Regents Don’t Equal Politics
The University of Colorado campuses are overseen by a board of regents, and it seems that 67,000+ CU students are the poorer for it. Consisting of nine members, the board is “charged constitutionally with the general supervision of the university and the exclusive control and direction of all funds of and appropriations to the university,” according to the CU regents webpage.
Still, the specific function of the regents remains unclear to the average student, and the system of election for the regents is intriguing. Each regent is elected for a six-year term, with one regent for each of Colorado’s seven congressional districts, plus two others elected at large by the state.
The problem lies with partisanship. CU’s board of regents is politicized and is elected based on votes from all registered voters in the state of Colorado. The system follows a partisan, constitutionally-regulated model that has remained largely unchanged since the enaction of the board of regents in 1876. In fact, CU is one of the only university systems in the country that has a governing body that is made up of members elected via general, partisan elections. Currently, the board consists of five Republicans and four Democrats; a Republican majority that has remained since 1970.
The partisan split is meant to ensure a better response to constituent demands, though it seems to have the opposite effect, as evidenced by the dubious election of Mark Kennedy. It should come as no surprise that the election of Mark Kennedy, which occurred in May of 2019, was determined strictly along party lines. The 5-4 vote that finalized Kennedy’s position at the helm of the $4.5 billion CU enterprise was met with fierce backlash from students, especially after it was revealed that the former senator had a voting history which included a co-sponsorship to ban marriage equality and multiple bills seeking to end abortion, according to the CU Independent.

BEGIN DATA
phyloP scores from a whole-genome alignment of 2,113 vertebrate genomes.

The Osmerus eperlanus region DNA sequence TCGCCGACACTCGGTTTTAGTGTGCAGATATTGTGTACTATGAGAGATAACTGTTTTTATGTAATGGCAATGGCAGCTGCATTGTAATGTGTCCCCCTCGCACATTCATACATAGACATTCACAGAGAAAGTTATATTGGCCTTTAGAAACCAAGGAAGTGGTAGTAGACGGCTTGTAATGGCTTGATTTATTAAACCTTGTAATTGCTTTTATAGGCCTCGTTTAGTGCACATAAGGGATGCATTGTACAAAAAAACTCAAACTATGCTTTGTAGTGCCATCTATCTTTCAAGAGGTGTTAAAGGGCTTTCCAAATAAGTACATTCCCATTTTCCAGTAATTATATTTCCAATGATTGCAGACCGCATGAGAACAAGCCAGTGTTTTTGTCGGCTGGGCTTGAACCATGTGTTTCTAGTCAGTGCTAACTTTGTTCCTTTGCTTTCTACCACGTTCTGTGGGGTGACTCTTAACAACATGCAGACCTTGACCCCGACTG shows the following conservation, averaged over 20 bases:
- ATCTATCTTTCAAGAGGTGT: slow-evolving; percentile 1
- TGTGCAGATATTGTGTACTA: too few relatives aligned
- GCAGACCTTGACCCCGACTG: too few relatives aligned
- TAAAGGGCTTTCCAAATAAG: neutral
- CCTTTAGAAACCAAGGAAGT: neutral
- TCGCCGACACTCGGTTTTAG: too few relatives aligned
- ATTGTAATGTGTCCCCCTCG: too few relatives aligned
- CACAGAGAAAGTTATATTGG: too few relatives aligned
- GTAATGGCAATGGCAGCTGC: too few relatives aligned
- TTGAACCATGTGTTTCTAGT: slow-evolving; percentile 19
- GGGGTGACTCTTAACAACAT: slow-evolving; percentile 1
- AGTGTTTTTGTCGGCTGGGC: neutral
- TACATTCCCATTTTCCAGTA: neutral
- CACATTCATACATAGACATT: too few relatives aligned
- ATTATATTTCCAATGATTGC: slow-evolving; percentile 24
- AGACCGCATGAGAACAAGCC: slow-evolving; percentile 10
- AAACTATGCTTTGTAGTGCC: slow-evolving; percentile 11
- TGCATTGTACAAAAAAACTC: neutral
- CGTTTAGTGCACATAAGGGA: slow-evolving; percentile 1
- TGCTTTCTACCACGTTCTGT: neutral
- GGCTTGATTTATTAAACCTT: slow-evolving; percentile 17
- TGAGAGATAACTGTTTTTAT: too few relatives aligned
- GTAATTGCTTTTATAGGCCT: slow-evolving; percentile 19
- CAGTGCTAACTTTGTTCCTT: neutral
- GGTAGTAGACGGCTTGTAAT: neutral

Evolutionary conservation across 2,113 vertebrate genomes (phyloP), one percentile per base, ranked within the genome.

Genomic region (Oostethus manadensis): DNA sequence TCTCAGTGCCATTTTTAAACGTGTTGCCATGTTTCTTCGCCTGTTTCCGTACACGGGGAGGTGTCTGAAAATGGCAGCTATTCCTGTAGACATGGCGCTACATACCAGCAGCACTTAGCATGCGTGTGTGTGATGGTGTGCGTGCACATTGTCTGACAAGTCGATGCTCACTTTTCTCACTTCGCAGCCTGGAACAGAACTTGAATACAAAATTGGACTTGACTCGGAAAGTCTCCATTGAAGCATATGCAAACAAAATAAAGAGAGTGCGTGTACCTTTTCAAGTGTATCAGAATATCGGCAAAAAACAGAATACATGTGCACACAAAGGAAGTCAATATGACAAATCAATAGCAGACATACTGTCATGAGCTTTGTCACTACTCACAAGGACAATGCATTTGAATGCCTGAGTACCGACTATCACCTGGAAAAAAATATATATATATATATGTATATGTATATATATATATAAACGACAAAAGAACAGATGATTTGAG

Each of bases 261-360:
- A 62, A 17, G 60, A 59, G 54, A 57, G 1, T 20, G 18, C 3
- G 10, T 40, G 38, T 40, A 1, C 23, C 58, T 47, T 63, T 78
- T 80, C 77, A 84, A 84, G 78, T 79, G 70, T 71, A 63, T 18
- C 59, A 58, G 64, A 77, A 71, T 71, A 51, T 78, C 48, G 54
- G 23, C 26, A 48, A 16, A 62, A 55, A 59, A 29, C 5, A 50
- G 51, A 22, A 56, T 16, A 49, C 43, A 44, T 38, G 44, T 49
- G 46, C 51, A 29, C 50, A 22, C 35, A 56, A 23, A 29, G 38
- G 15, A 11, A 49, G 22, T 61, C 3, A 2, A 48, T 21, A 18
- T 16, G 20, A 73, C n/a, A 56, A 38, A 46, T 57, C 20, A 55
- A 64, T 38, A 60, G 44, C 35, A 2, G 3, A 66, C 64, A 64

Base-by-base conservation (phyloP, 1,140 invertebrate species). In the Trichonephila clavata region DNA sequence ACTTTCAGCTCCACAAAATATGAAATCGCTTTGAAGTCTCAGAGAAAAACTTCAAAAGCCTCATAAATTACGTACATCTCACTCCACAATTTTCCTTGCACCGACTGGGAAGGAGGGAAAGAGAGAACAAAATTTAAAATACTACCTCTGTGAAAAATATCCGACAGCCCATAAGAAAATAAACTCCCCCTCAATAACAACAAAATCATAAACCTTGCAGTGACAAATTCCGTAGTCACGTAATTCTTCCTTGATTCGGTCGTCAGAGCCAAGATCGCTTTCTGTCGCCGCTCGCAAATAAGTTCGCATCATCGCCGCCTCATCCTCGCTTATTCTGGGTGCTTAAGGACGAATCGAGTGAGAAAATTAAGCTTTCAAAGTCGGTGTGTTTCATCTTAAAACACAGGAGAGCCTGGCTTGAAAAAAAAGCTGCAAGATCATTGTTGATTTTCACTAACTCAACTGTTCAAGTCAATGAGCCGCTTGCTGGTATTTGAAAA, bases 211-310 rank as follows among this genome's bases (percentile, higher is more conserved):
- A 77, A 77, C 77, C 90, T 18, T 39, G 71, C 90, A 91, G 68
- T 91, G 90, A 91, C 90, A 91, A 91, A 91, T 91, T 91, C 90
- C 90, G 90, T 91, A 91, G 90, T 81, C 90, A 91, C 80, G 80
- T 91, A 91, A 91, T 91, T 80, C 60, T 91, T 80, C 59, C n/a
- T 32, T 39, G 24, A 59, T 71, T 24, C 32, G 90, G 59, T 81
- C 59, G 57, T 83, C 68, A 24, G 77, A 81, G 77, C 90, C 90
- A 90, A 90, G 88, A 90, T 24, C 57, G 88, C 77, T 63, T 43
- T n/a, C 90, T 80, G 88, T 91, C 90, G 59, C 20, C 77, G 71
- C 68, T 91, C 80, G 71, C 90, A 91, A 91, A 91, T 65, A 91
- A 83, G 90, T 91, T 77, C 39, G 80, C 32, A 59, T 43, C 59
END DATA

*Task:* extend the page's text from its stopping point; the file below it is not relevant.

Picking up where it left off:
Since Mark Kennedy’s induction by the regents, his role in serving the CU constituency has been active, but not without further controversy. Most recently, Kennedy came under fire from CU students and staff after it was revealed that the CU president would receive a $200,000 bonus to his salary, even as the pandemic decimated university budgets and forced layoffs. It should be noted, however, that Kennedy donated the bonus to a scholarship fund for first-generation students following the backlash.
The University of Colorado’s regents and the system which enables them have proven to be inadequate time and time again. So, what’s the solution? The elimination of partisanship is a good place to start, and effective examples are employed in other Colorado universities. Colorado State University employs nine voting members via appointment from the governor and secondary approval from the Senate. And while such a change to the CU regent system would require a constitutional amendment, the change would favor qualified professionals rather than partisans and would provide a lasting benefit to current and future students alike.
This is a selection from the Nov. 04 issue. To view the full issue, visit: https://online.flippingbook.com/view/434645/